Friday, 11 January, 2019 UTC


Summary

In our previous NativeScript article, we previewed the Framework. For this article, let's create a small demo project. To start with, let’s set up a scenario for the demo.
SimpleFileTransfer is a virtual file locker. Users can sign up for the service and get 100 MB of free virtual storage space. Users can then download and upload files on a server. Users will be able to increase their storage space by filling a form.
Let’s jot down the App functionalities before moving ahead:
  • Signup: User can signup for the app.
  • Login: Authenticates user.
  • Details Page: Provides user details like current quota and total space. Also, we can display a list of files.
  • Download file: Download file from the server to a device.
  • Upload file: Upload files from a device to the server.
  • Increase Quota: Increases storage quota of a user by a specified amount.
You can find the whole code on GitHub.
Structuring the Backend
The backend must provide the functionalities of managing routes, providing basic authentication and storage, and facilitating file transfers.
Based on the requirements above, we will be using the following stack:
  • Node: Server
  • Express: Middleware
  • Sequelize: ORM Middleware
  • SQLite: Database
We will also be using libraries like multer and bcrypt for specific functionalities that will be explained later on.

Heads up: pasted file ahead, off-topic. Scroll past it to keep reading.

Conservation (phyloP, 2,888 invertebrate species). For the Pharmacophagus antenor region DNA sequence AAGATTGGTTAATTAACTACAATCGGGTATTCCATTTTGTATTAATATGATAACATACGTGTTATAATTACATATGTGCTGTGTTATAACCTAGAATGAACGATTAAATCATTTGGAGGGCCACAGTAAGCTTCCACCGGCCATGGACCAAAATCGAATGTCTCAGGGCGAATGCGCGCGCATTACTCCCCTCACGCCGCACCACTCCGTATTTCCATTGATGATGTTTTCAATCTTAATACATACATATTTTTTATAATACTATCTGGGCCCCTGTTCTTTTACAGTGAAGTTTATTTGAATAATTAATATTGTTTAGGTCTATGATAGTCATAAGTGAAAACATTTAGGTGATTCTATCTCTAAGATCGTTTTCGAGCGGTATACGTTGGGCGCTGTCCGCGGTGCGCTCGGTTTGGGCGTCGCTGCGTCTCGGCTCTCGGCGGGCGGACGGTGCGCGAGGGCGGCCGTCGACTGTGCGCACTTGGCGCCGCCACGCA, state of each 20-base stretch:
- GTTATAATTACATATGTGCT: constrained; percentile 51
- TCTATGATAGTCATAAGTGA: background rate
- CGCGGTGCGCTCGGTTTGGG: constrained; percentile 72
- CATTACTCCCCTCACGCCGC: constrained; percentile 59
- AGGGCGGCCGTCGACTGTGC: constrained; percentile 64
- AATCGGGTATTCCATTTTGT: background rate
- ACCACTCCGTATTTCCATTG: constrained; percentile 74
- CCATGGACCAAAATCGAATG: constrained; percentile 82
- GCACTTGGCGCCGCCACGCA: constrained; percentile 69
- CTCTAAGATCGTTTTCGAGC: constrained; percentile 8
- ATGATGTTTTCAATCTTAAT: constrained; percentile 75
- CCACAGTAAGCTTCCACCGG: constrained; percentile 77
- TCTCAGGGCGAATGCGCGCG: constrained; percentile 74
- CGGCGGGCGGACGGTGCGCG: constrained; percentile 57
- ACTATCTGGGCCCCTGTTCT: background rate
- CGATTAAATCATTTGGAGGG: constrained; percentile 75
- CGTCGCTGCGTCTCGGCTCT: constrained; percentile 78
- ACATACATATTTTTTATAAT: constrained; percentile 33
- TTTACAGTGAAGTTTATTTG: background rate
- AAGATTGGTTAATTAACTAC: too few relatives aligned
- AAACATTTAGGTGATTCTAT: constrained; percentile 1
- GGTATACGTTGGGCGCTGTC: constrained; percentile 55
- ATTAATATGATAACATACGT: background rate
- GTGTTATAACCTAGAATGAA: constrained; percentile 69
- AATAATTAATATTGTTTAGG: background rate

Initializing the Backend Project
We will be using express-generator to set up the project. Install express-generator globally using:
npm install express-generator -g  
Start a new project using the command:
express file-server  
Navigate to the file-server directory and install the dependencies using npm install. Also, install the following dependencies:
npm install multer async sequelize sqlite3 body-parser bcrypt --save  
Additionally, we will be creating some extra folders for:
  • Database: Storing SQLite DB & DB script.
  • Model: Storing Models.
  • Upload: Temporarily storing uploaded files.
  • Storage: storing file for specific users.

Starting with Sequelize

Sequelize is an ORM middleware for SQLite, MySQL, PostgreSQL and MSSQL. For small projects, it’s convenient to use the Sequelize + SQLite combo.
In our current scenario, we require only one Model. We will define our model user as follows:
   const User = sequelize.define('user', {
   uid: { type: Sequelize.INTEGER, primaryKey: true, autoIncrement: true },
       username:  { type: Sequelize.STRING, unique: true },
       password: Sequelize.STRING,
       quota: {type: Sequelize.INTEGER, defaultValue: 104857600},
       createdAt: Sequelize.DATE,
       updatedAt: Sequelize.DATE,
     })
We can use Sequelize's Model.sync to initialize Models Table in a database. To initialize users table, we will be using the code below.
     User.sync({force: true}).then(() => {
        // Table created
      });
We will store the user model in the user.js file in the model folder.

Signup & Login